Palin then launches into some more boilerplate about what a great guy John McCain is and how he's a tough dude who doesn't back down from a fight. Most of this is relatively without substance, the political party equivalent of a school spirit assembly talking about how kick ass the football team is going to be this year. What comes next, however, is difficult to let slide given the choices that Palin and McCain have jointly made in having her become the VP nominee. She uses some stock "support the troops" rhetoric as a way to segue into a tedious introduction of her family to the American people. This is the first time in my memory that a major candidate has done such a thing. Generally speaking there is a nod to a candidate's wife and children during such a speech, but to actually take 5 to ten minutes to introduce the whole brood is excessive even for the party of "family values." Palin introduces each of her five children, plus a nephew, her husband, and her parents. Nary a mention is made, however, of the upcoming birth of Palin's first grandchild despite the fact that her daughter Bristol is visibly pregnant. In fact, the only acknowledgment made of Bristol Palin's pregnancy is the off hand remark that they like all families have their "ups and downs."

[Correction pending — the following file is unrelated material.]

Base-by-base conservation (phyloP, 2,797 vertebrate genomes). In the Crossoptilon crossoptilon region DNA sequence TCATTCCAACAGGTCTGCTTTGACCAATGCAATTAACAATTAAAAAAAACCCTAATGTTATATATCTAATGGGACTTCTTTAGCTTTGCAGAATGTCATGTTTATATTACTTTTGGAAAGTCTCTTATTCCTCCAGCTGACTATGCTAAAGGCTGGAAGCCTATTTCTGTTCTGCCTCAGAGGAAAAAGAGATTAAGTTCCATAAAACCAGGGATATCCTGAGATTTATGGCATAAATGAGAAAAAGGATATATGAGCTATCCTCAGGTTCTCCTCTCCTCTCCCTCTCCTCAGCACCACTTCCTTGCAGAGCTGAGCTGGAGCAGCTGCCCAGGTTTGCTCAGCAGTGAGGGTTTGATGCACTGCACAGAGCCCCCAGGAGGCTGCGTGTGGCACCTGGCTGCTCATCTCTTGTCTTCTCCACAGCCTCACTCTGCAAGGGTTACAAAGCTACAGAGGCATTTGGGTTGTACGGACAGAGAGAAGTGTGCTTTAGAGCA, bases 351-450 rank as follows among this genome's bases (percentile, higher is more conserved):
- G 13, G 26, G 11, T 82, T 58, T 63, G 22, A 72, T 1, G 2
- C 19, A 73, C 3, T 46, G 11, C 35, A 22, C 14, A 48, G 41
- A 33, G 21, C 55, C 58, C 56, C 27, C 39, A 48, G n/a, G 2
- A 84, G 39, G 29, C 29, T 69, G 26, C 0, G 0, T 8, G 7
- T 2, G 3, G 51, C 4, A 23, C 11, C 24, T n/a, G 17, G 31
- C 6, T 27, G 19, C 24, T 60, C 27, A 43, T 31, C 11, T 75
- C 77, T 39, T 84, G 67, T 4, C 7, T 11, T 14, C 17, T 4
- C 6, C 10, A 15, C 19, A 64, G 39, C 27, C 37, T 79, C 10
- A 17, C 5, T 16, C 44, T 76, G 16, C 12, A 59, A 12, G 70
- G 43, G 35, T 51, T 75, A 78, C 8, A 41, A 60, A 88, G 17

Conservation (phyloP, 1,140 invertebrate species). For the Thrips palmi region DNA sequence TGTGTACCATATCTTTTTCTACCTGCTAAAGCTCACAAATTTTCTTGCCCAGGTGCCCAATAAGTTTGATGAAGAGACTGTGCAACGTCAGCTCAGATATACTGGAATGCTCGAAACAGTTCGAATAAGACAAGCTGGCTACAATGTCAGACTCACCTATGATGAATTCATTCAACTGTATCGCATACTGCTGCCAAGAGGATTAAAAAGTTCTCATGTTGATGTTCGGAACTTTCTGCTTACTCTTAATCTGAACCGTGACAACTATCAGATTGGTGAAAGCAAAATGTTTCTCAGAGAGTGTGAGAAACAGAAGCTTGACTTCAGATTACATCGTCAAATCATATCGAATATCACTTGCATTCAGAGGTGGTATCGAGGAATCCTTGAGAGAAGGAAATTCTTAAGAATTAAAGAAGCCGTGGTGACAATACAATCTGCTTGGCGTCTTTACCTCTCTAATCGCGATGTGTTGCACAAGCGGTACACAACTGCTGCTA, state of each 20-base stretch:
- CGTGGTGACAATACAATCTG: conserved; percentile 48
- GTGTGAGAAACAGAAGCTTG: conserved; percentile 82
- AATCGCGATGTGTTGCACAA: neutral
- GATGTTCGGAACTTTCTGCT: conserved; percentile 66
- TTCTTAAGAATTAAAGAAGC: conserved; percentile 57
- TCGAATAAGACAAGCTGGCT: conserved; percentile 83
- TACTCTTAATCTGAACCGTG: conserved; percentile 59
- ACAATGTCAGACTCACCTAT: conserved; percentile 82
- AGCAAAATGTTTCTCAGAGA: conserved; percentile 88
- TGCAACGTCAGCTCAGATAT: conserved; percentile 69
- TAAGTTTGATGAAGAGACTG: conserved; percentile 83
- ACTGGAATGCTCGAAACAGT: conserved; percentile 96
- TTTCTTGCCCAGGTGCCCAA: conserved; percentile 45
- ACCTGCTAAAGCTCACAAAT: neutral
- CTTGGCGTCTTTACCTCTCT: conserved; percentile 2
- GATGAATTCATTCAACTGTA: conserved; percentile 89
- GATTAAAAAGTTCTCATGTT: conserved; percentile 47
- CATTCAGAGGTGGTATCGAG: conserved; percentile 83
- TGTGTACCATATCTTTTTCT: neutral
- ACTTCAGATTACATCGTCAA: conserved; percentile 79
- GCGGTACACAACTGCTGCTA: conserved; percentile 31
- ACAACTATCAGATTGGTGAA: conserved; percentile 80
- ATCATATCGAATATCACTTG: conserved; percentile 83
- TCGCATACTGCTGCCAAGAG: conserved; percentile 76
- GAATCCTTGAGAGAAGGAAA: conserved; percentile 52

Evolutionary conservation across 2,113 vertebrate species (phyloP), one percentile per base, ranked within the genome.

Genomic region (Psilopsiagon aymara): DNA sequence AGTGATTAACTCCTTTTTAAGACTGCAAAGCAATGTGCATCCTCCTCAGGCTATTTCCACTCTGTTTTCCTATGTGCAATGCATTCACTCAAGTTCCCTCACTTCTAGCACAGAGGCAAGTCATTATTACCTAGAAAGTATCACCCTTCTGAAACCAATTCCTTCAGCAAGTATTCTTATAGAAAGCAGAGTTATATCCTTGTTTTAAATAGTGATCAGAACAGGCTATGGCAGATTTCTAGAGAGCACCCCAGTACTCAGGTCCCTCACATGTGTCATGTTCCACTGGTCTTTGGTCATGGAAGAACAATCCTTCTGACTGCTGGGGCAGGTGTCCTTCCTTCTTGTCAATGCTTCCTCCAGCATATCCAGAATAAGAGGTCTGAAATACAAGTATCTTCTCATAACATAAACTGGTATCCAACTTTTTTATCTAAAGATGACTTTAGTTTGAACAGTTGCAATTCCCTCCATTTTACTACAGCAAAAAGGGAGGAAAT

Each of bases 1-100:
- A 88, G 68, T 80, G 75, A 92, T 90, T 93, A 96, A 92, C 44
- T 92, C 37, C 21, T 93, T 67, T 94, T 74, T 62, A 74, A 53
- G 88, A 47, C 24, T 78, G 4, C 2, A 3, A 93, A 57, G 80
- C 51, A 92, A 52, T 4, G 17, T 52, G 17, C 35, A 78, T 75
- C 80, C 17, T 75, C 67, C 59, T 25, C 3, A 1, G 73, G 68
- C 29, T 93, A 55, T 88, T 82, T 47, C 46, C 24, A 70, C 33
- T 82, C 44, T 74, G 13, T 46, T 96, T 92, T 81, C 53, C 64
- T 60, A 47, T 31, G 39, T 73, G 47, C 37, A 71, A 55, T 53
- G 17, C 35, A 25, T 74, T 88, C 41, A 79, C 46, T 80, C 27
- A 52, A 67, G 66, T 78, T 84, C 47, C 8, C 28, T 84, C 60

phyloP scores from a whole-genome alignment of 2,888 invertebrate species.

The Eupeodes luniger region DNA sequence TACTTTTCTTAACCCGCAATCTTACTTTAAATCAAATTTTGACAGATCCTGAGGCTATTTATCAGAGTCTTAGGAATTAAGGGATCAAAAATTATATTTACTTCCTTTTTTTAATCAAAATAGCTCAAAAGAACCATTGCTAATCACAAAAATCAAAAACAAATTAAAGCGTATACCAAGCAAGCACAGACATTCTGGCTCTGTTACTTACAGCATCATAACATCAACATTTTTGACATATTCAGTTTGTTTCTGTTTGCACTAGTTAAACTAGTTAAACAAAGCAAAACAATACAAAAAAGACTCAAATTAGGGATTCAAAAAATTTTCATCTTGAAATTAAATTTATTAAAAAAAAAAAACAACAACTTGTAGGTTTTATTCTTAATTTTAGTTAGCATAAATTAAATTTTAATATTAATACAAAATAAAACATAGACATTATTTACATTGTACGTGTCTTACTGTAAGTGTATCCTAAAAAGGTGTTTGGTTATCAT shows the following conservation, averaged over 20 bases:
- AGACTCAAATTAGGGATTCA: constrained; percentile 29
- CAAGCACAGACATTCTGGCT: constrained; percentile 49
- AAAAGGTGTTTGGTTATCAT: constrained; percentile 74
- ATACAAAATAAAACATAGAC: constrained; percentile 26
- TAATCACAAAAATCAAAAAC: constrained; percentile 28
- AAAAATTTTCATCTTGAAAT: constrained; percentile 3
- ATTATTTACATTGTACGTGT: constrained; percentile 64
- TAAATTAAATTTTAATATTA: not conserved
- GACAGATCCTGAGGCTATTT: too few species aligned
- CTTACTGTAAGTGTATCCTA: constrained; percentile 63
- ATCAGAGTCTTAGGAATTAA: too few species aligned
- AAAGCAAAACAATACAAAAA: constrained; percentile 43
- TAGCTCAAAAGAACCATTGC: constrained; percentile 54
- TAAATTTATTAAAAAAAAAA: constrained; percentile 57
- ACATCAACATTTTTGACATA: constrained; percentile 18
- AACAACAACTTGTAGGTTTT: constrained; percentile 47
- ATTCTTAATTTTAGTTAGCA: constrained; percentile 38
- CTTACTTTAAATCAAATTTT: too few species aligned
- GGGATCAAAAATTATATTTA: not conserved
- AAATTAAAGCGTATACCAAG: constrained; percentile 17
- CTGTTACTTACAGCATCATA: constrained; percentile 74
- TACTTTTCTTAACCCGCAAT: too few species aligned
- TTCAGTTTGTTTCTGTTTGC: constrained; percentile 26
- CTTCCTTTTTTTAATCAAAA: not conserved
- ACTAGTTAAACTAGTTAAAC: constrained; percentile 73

Frankly, I find this a bit disingenuous. To begin with, it was the McCain/Palin organization who made Bristol's pregnancy an issue in the first place, first by Palin accepting the nomination putting her and her family under the microscope of media scrutiny, and then by the campaign's press release announcing Bristol's pregnancy to the world in order to kill a rather ridiculous political rumor. This is then followed by the hypocrisy of Sarah Palin asking the public to ignore this private family matter as having no bearing on anything, when Palin and McCain's unswervingly pro-life stance seeks to deny the privacy of the decision that Palin is so proud of her daughter for making to every woman of child bearing age in America. Earth to Sarah Palin and the GOP, Roe vs. Wade does not guarantee reproductive privacy from the press or the political process. Common decency does, when it's present, but it's absolutely legitimate to compare your private life with your public policies, and you dirtbags have so little of that common decency that it's pretty rich for you to expect it when it's you or your kids who fucked up. I mean, correct me if I'm wrong but did the Republican party not spend the nineties holding numerous congressional hearings on the acts and whereabouts of Bill Clinton's penis? Why was Monica Lewinsky's right to privacy less important than Bristol Palin's?